Light memory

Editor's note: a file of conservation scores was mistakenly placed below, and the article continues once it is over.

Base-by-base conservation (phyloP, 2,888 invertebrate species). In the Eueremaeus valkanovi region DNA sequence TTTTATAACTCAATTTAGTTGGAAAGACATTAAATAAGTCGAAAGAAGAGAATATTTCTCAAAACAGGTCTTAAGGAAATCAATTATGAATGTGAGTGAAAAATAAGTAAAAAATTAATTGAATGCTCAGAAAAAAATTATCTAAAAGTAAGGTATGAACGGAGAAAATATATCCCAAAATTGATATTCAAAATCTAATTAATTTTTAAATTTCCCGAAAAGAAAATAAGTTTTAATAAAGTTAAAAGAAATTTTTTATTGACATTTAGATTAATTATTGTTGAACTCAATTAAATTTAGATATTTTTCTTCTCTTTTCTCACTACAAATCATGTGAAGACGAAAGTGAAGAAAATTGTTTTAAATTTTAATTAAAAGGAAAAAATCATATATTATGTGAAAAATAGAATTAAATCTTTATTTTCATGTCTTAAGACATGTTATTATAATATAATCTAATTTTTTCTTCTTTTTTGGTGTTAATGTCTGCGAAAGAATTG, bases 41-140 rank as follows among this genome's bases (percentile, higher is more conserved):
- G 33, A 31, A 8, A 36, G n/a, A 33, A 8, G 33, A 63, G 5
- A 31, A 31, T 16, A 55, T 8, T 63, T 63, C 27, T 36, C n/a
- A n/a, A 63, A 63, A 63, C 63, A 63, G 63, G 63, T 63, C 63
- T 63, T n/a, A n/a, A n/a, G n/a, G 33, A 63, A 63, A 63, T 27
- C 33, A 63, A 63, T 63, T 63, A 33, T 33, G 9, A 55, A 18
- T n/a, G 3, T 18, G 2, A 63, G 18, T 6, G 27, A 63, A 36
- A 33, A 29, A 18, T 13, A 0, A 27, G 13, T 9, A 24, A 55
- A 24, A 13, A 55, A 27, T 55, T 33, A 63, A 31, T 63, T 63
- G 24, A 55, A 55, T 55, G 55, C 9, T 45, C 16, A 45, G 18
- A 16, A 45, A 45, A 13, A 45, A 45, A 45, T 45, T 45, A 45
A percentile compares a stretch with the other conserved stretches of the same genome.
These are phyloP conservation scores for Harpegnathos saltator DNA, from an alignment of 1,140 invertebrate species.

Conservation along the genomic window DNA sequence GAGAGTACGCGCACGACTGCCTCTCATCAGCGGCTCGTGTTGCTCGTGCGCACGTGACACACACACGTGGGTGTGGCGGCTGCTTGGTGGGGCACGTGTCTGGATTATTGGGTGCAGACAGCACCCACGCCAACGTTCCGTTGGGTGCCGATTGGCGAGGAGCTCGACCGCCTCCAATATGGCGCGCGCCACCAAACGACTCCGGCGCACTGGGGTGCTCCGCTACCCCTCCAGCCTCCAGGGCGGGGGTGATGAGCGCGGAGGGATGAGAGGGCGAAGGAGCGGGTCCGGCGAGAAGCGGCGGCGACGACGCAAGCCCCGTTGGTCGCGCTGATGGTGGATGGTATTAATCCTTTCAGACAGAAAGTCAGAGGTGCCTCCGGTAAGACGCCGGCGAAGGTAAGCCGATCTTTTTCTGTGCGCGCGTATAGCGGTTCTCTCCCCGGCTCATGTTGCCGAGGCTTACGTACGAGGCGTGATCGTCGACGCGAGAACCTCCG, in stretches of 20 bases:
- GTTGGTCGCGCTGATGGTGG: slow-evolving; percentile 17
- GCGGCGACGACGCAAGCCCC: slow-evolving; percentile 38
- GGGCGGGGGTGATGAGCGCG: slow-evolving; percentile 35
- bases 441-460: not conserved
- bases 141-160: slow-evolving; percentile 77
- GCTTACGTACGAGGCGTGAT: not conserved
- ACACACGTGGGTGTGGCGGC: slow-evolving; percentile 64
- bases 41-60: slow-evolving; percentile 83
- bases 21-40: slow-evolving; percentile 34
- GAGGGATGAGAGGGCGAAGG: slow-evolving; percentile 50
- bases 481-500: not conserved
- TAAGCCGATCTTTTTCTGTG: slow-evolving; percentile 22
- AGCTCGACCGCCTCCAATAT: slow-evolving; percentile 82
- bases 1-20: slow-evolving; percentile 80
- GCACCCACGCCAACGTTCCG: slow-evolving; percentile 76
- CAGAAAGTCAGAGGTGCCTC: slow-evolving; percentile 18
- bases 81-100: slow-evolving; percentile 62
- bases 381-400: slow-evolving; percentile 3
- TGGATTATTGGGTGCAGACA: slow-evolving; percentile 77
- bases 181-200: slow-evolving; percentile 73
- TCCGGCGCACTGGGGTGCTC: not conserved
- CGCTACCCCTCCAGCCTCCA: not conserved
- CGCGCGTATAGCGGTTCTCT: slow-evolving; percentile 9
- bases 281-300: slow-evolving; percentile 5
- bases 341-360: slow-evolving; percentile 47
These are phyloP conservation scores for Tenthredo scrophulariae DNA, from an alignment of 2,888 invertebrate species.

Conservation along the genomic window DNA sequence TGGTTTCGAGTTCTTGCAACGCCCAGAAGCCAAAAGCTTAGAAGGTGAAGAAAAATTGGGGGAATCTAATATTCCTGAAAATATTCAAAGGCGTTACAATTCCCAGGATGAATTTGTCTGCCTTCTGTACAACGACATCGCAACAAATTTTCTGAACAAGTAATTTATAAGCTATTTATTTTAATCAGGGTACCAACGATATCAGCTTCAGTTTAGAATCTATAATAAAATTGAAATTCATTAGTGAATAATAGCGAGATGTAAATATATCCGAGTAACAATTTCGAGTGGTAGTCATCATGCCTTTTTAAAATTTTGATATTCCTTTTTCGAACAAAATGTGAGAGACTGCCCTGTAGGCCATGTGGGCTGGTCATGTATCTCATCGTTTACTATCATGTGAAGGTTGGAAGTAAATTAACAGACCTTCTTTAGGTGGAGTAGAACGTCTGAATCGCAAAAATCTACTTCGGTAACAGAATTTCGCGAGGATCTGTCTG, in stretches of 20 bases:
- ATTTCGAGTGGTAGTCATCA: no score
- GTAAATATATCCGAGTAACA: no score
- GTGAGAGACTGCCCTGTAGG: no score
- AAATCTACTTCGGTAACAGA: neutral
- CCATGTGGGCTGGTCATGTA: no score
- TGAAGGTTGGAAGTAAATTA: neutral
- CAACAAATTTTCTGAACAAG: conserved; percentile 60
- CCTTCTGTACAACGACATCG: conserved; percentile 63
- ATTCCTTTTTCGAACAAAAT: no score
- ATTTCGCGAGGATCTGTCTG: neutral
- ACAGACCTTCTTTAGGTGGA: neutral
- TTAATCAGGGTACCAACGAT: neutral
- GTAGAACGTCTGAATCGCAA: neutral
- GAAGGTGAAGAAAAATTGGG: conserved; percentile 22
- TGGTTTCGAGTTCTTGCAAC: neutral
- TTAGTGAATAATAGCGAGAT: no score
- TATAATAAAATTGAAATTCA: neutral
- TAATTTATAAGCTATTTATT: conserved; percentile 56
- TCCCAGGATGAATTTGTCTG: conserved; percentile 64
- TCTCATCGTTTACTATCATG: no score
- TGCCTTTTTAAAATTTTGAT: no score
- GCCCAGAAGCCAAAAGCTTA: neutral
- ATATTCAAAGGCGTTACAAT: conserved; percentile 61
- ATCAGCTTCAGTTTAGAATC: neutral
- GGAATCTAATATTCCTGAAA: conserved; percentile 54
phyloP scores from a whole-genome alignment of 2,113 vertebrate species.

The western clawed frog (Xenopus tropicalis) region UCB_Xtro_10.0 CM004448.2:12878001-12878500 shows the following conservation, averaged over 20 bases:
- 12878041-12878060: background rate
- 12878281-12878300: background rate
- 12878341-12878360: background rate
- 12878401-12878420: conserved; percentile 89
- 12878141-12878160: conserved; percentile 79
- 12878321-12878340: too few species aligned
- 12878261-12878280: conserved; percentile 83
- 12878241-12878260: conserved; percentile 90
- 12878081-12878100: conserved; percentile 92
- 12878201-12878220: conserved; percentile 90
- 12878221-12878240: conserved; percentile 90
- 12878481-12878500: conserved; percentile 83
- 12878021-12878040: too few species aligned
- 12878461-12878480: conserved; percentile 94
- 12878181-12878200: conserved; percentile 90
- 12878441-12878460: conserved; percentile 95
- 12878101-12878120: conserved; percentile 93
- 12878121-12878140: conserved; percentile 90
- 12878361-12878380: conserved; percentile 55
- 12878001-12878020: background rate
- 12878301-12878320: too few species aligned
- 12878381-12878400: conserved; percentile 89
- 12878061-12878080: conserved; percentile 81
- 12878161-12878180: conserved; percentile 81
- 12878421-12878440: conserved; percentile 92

Traffic lights dot vertically, pulsing color against a burnished grey sky backlit by the first sun of the day. Faux-Victorian streetlamps still round their glow outwards, while headlights press into the new day’s emerging light. Windshields, windows, storefronts, puddles, slicks of oil or tar, smooth surfaces of poles and posts, metal of all kinds in unpredictable places — all mirror, and, as they do, reduce yet somehow amplify the dawn sky and our human contributions to it. The sun first thing in the morning gives all these little lights a precise place, and they all simultaneously stand out and blend together, like instruments in a virtuosic ensemble. Today the horizon is sky and buildings of a small midwestern city. A few days ago the morning light was no less stunning but it was all sun: spreading and arcing and flowing across the corn stubble, catching the dried leaves of bushes and trees and the stripe of road that led straight through it all, clouds almost an afterthought, but the few there were pushed downwards some of the stray light that had escaped earth’s gravity. It’s maybe what I love most about these short days of late fall, that I get to see these moments of cusp early in the day when the sun is tamed a little by the angle of the planet, plants dead and dormant catch some of the warmth lost during the night and show it to anyone paying attention, and the bulbs and surfaces we’ve made in our attempt to throw the sun back at itself sit comfortably at least for a time with the light that will always outshine them. A picture would be natural here, I suppose, but I didn’t take one. I didn’t want to frame the scenes as I was in them. Words, memory, will have to do.


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